LAWGEM leads to the publication of the textbook “Gender-Competent Legal Education” and “Feminist Approaches to Law” the first book in the Gender Perspectives in Law edition

University of Belgrade Faculty of Law is glad to inform you that the New Quality in Education for Gender Equality – Strategic Partnership for the Development of Master’s Study Program LAW AND GENDER, LAWGEM has led to the development and publication of books of great importance not only for teaching staff, but also for legal practitioners, students, as well as anyone else interested in acquiring a better understanding of contemporary gender competent legal questions.

This primarily relates to the textbook Dragica Vujadinovic, Mareike Fröhlich, Thomas Giegerich (eds.), Gender-Competent Legal Education. You can access the textbook by clicking this link:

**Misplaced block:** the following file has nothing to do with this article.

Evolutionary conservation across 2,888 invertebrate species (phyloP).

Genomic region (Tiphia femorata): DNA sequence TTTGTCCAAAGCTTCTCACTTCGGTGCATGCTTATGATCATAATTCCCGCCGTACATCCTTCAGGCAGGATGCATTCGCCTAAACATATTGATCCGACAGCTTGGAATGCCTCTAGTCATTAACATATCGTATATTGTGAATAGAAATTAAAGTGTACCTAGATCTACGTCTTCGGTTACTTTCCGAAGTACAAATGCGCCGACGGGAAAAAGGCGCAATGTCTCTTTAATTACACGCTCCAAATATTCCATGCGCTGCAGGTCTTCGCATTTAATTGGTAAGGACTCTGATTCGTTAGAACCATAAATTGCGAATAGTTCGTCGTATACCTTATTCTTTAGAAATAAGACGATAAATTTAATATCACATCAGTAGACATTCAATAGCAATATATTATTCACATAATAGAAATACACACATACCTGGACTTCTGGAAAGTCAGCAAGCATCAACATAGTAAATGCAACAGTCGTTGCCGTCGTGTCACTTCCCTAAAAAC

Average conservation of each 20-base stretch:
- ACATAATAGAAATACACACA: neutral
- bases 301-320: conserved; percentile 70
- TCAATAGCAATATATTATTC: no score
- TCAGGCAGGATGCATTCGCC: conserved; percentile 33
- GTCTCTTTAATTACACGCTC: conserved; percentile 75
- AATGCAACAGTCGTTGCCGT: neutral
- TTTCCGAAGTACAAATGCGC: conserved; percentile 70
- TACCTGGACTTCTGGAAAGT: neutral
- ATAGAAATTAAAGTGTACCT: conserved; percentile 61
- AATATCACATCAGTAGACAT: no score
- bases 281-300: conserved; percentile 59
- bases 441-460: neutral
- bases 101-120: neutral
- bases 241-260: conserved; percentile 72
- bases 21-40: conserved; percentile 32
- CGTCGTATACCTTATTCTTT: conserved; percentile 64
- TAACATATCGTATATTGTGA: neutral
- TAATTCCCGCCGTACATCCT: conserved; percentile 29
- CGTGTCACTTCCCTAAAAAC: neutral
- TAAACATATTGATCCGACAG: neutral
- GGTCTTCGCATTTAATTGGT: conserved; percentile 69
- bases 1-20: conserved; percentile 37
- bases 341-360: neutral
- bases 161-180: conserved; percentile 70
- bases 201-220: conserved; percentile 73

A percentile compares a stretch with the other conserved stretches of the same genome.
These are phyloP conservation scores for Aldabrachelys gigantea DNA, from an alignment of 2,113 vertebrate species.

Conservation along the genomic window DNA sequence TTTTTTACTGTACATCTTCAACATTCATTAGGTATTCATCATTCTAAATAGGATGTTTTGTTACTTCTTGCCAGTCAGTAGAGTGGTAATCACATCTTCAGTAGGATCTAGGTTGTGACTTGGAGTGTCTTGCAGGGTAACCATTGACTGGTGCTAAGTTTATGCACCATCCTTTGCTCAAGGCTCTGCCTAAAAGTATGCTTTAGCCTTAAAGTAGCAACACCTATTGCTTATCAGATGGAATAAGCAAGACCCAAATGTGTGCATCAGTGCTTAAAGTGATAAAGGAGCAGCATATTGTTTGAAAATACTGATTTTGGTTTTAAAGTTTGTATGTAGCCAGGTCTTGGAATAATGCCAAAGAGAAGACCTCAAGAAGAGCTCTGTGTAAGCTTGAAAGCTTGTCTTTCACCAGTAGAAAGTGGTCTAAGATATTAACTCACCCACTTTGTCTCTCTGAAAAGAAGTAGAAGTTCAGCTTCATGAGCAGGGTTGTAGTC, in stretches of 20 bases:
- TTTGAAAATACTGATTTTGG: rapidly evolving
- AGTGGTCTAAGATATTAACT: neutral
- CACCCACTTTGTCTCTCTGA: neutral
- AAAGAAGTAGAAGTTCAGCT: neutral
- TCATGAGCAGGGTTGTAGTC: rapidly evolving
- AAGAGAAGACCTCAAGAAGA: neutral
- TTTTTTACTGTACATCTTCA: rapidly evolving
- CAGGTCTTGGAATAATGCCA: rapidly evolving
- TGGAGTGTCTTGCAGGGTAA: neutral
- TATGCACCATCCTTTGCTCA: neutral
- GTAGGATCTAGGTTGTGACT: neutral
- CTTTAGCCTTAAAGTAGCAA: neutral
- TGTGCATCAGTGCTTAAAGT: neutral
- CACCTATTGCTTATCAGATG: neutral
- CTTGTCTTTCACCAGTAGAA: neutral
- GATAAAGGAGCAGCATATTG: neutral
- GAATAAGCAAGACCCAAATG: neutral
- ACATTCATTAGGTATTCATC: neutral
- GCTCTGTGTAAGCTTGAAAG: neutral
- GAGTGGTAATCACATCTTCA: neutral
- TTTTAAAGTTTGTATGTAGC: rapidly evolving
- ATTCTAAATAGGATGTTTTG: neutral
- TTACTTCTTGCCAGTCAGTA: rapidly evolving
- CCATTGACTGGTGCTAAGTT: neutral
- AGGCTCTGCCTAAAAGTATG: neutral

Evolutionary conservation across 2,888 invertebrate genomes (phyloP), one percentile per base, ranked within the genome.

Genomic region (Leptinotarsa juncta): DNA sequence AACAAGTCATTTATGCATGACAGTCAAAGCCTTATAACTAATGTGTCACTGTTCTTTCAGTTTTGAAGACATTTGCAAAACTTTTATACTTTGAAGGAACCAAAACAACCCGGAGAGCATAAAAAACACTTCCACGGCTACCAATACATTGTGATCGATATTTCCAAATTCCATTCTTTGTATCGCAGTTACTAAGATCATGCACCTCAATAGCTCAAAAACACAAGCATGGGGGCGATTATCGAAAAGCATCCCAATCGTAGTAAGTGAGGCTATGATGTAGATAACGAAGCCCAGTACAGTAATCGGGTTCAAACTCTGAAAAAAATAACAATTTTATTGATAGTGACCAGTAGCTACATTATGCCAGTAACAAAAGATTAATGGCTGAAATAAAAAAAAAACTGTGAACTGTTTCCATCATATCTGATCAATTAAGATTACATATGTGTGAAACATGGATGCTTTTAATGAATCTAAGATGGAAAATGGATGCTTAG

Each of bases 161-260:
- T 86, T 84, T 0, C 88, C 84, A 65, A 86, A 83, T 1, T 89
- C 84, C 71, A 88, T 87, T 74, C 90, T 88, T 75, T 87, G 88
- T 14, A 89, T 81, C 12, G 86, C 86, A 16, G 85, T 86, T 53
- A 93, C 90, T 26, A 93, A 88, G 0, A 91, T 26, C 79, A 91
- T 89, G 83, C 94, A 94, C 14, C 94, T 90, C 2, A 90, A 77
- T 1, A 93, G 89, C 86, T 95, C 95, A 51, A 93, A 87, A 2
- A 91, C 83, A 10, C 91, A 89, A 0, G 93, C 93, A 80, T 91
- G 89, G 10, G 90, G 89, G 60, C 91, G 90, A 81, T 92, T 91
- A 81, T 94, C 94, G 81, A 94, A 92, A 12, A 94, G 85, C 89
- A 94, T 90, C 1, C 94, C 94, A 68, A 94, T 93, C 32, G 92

The textbook presents a result of joint work of authors from five European universities – Libera Universita Maria SS. Assunta Di Roma, Department of Law – LUMSA University (Italy), Universidad de Cadiz (Spain), Orebro University, School of Law, Psychology and Social Work (Sweden), Saarlandes, Faculty of Law Europa-Institut (Germany), and Belgrade University (Serbia) which also acted as coordinator. It is safe to say that this textbook presents an important step towards achieving a better understanding of law in a systemic and gender-competent way. One of the main intellectual outputs of the LAWGEM project is the publication of this textbook, which reflects all relevant fields of legal education of the curriculum for the master’s study program “Law and Gender”. Academic scholars from universities across five different countries were involved in writing this book. Such successful teamwork gives the text a specific quality and is an unprecedented academic phenomenon. Working at different universities (primarily at faculties of law), researchers accepted to investigate and study feminist critical legal and political literature, reconsidering from a gender perspective their various fields of academic research and teaching. All chapters of the book present an in-depth attempt to deconstruct and reconstruct specific relevant fields of legal education from a gender perspective. To that end the chapters articulate scientific analyses of all legal fields of knowledge related to the positive civil, public, international, criminal law, European Union Law, as well as to the legal-economic, legal-historical, theoretical-legal fields of legal education. Sometimes the notion of “woman” still features as the paradigmatic subject, rather than the notion of “gender;” other times, the notion of “gender” is considered mostly in a binary way and primarily in a heteronormative sense. This is problematic when faced with the diversity of lives women lead and considering the changing notions of “man” and masculinity, as well as that of “gender,” and indeed, when witnessing the impact changes to family law, inheritance law, criminal law, tax law etc., have had on the heteronormative order. Some authors and chapters have kept the binary gender construction, others have moved towards conceiving issues surrounding the identities of a third gender and transgender persons. These differences in levels of understandings reflect the different stages and states of affairs in knowledge and mindsets of the authors involved, thus also generally reflecting existing differences in that regard among the contemporary intellectual, political, and legal public. It could be said that the scope of these texts surpasses their inner quality; indeed, they do because they seek to stimulate and provoke further academic attempts at ever better and richer results of systemic gender-competent legal knowledge. Last but not least it is important to emphasize that this textbook encompasses 18 different chapters dealing with specific disciplines of law and similar multidisciplinary fields. This textbook will certainly stimulate its users, but also the broader legal public to continue reconsidering the law and specific fields of interest within it from a gender perspective.